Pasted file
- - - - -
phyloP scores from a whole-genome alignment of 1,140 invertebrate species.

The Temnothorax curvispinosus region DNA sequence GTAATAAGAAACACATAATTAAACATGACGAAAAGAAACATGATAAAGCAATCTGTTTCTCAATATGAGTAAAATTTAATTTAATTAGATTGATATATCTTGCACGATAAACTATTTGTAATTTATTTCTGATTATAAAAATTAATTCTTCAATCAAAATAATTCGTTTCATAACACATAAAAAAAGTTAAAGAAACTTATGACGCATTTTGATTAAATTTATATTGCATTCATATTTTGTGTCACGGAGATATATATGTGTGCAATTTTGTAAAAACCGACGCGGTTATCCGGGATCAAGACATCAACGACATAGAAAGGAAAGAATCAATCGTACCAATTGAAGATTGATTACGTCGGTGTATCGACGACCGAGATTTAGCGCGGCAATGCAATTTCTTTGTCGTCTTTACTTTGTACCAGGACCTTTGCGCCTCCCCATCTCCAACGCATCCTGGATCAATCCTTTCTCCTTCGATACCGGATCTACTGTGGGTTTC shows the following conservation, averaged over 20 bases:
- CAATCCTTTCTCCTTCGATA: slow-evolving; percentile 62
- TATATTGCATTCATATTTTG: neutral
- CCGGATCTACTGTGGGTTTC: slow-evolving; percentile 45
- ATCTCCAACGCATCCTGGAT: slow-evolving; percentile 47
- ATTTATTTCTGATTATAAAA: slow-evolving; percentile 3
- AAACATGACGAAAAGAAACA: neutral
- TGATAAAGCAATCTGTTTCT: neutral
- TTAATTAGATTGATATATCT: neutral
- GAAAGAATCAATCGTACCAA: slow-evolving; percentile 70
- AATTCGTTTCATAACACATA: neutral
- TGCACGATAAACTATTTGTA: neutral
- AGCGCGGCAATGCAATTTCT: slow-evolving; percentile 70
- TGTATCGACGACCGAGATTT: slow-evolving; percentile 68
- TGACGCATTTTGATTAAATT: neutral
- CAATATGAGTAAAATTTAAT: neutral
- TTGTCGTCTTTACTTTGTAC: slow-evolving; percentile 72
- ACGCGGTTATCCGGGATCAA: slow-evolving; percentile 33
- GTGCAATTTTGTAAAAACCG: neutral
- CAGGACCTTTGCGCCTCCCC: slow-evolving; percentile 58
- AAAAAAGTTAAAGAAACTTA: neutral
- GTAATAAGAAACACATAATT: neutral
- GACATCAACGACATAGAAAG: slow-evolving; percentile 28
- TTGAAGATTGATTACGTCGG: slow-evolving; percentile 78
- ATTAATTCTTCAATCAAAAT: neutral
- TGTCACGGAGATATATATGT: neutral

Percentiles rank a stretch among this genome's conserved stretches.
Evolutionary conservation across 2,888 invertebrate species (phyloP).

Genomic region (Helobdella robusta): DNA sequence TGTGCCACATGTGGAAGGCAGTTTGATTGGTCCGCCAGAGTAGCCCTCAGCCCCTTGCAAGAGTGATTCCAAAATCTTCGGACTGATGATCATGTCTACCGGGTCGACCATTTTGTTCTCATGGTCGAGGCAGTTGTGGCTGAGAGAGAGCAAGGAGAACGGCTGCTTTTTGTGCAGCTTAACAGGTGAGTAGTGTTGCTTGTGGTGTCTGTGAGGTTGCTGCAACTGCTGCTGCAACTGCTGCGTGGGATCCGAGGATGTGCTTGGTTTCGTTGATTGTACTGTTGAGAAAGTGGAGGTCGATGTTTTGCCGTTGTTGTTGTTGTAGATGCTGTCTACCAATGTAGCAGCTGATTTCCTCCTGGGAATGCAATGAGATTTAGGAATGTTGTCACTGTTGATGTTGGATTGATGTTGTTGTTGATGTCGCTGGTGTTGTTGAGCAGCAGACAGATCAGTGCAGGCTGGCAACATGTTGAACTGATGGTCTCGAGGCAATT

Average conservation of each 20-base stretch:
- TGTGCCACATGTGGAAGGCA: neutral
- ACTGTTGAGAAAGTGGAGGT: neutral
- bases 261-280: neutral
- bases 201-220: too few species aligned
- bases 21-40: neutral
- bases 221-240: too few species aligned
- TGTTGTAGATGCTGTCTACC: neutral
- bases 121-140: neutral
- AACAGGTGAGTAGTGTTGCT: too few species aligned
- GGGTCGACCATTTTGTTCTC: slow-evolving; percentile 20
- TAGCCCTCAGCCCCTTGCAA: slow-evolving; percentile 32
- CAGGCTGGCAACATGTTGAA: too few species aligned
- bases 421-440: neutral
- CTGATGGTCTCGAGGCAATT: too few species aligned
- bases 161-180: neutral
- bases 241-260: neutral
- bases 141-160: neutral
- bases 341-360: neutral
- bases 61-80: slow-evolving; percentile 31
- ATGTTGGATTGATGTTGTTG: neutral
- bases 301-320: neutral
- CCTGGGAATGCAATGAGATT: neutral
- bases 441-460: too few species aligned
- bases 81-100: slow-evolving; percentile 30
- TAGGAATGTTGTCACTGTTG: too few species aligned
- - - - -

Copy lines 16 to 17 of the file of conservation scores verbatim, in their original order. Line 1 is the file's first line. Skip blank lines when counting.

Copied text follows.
- TGACGCATTTTGATTAAATT: neutral
- CAATATGAGTAAAATTTAAT: neutral